In terms of developers, you’ll want them to sign two things – one is an NDA so that that technology and code doesn’t leave your relationship, the second is a very clear contract that says that you own all the code and rights to the code after they are done working for you. Any lawyer should be able to draft this up easily.

    If you’re in early talks with a development firm you can send them an NDA if you have any concerns and that should cover your bases. You’ll notice that there aren’t a whole lot of stories in the world about development firms stealing people’s ideas then going off and making their own apps (unless I am missing something?).

    If you were a development firm and you stole someone’s idea and created an app, think about the risk you’re taking from a legal and PR standpoint. What I have seen a lot of if development firms building 40-50 apps, then taking their profits from contract work and building a few of their own, then gradually easing into their own company that is funded by their own apps.

    If you are interested in reading more, check out this book:

    http://www.amazon.com/The-Business-iPhone-iPad-Development/dp/1430233001

    I read it this past weekend and it was written by a developer and intellectual property lawyer turned app developer. It will answer every question you can imagine about patents, trademarks, etc.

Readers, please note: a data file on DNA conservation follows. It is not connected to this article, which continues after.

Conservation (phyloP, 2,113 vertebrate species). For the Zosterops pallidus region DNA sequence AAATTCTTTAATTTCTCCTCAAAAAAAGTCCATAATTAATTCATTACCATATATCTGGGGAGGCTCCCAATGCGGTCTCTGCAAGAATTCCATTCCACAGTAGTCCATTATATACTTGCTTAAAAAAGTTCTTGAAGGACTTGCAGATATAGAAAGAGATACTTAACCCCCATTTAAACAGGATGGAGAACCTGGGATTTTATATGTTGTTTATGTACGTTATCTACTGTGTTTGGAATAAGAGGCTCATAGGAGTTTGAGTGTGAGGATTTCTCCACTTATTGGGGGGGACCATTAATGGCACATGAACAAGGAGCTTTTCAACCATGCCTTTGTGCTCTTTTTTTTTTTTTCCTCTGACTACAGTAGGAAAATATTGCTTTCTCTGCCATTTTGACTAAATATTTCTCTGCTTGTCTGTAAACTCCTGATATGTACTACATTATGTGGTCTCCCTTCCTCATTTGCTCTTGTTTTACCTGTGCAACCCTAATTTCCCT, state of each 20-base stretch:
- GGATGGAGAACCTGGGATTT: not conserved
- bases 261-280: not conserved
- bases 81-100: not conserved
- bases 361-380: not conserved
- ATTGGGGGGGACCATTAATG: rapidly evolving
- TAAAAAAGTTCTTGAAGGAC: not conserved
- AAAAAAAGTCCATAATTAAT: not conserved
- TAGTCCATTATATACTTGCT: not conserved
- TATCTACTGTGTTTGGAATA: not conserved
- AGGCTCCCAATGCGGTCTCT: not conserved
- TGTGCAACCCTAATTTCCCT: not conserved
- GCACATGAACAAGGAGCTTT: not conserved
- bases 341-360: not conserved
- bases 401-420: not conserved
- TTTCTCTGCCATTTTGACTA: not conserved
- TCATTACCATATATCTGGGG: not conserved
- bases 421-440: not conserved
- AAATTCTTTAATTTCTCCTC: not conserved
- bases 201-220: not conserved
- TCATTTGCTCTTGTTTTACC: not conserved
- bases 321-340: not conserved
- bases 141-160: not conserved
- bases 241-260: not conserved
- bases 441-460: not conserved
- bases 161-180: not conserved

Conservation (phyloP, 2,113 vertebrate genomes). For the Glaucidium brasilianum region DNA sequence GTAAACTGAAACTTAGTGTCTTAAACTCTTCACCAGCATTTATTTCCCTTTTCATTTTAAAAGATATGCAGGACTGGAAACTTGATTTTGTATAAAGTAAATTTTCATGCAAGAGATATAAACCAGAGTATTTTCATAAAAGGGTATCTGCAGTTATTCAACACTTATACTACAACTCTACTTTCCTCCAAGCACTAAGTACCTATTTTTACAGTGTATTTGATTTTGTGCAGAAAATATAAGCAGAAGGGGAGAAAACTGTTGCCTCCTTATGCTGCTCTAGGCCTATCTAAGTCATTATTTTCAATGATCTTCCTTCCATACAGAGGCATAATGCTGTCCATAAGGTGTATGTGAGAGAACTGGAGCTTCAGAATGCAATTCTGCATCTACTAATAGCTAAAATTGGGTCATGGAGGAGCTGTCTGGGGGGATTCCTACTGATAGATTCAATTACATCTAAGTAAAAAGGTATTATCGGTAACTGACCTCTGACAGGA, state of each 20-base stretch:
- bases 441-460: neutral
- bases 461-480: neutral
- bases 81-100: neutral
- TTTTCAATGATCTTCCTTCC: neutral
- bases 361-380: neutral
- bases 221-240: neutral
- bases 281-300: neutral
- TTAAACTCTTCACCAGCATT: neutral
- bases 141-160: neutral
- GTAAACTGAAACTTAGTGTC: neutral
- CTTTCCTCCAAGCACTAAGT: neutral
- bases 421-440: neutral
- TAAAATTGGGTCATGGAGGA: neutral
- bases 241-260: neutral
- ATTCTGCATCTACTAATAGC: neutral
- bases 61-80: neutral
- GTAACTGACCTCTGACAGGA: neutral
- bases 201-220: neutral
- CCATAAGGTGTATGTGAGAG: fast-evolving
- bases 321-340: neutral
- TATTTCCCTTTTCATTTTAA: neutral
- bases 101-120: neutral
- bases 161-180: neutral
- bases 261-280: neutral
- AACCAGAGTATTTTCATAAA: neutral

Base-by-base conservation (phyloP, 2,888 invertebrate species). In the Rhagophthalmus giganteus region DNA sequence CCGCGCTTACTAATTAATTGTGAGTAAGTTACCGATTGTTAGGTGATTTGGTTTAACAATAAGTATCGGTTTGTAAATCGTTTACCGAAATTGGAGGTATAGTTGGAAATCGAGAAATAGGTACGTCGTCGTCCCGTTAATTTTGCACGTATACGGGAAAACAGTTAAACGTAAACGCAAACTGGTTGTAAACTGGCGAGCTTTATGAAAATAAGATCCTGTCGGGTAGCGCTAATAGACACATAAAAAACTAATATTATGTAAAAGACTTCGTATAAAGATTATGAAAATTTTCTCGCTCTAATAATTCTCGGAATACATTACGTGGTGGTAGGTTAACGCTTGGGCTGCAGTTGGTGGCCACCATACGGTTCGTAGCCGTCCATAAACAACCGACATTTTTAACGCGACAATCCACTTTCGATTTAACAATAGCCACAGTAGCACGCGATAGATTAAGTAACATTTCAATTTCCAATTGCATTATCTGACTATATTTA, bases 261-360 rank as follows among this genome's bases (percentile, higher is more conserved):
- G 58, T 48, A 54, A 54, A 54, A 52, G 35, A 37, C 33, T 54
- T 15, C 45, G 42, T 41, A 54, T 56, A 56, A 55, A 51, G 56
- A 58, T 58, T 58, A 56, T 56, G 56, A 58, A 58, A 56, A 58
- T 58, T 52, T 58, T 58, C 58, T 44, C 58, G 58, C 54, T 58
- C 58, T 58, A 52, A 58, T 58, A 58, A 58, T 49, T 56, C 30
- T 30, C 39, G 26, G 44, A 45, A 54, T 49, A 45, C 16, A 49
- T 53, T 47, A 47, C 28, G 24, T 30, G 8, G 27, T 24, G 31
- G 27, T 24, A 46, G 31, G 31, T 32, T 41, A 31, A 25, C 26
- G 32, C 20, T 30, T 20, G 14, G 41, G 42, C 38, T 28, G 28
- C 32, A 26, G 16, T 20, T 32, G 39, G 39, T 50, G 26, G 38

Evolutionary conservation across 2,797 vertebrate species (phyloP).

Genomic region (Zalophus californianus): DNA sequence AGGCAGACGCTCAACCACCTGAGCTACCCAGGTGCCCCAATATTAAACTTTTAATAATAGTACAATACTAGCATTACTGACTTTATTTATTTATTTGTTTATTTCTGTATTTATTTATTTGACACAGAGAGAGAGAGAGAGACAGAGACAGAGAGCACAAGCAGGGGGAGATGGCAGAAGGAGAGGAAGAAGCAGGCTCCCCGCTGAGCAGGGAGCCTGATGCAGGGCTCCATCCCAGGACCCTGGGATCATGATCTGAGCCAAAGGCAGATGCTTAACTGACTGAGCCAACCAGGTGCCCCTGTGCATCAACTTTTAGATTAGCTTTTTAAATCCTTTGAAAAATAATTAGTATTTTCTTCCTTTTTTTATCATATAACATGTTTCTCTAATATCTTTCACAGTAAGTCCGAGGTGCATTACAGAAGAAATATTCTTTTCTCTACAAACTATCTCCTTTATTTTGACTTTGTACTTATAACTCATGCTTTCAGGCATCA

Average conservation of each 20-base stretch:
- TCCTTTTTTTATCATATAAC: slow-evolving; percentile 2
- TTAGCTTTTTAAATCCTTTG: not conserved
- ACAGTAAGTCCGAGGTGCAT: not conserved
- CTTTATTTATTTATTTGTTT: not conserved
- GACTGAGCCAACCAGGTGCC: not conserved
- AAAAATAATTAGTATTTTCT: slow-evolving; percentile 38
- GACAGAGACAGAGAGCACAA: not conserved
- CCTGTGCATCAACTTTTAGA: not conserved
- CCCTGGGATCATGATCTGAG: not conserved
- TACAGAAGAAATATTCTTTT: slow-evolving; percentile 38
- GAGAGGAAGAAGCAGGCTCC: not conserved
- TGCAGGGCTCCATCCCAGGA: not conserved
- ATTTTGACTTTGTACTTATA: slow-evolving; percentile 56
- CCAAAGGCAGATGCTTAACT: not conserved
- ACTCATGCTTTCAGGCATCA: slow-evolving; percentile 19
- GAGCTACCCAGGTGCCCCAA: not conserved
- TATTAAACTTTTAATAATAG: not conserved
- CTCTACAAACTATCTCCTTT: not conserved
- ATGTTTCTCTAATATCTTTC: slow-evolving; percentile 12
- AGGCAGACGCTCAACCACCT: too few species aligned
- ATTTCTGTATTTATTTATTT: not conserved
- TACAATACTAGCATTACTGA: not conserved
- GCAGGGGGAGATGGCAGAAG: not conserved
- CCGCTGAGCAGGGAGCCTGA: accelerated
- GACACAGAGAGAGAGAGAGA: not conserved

Good luck!

    Carter

  • Willie June 24, 2012

    Carter,

    I have 7 great ideas for apps and i am having the darnish time finding a software that will help me build that perfect app. Draw Something really inspired me to bring my ideas to life and if you can plz inbox some things I can do to make my app become reality.

    Thanks

  • Koploand August 5, 2012

    Draw something was fun but enjoying make something now way more addictive.. Could go with a little more improvement but has slot of potential and for only $0.99 it is deffinatly worth a download:)

  • david August 24, 2012

    the word for the person that comes up with the ideas is producer, your a good producer or manager of projects.

  • Jodie December 30, 2012

    Heey carter!

    I’m just wondering how much data draw something uses because I use quite a lot of Internet with my iMessages & I don’t want to be charged a fortune for going over my Internet data!

    Please could you reply to me on this page & not by email ASAP!

    Thanks x

  • Charles N. December 6, 2013

    Hello Carter,

    I have an idea for an app in mind, I am only 16 though, I am trying my hardest to work on it at school and at home, but I do not really understand how I would possibly begin to code the actual app. I think it may be a monstrous idea because of the fact that there is nothing like it on the App Store. Although I have very little experience in the programming world, I would really like to make this work because I am looking for a good way to make money and I think that creating an App and a really good one at that, would be able to get me a substantial amount of money I could use to buy some programs in which it would make it a lot easier to code other Apps I have in mind. If you reply, please send me an E-mail, I will check it frequently in hope of a reply.

    Thank you,

    Sincerely Charles N.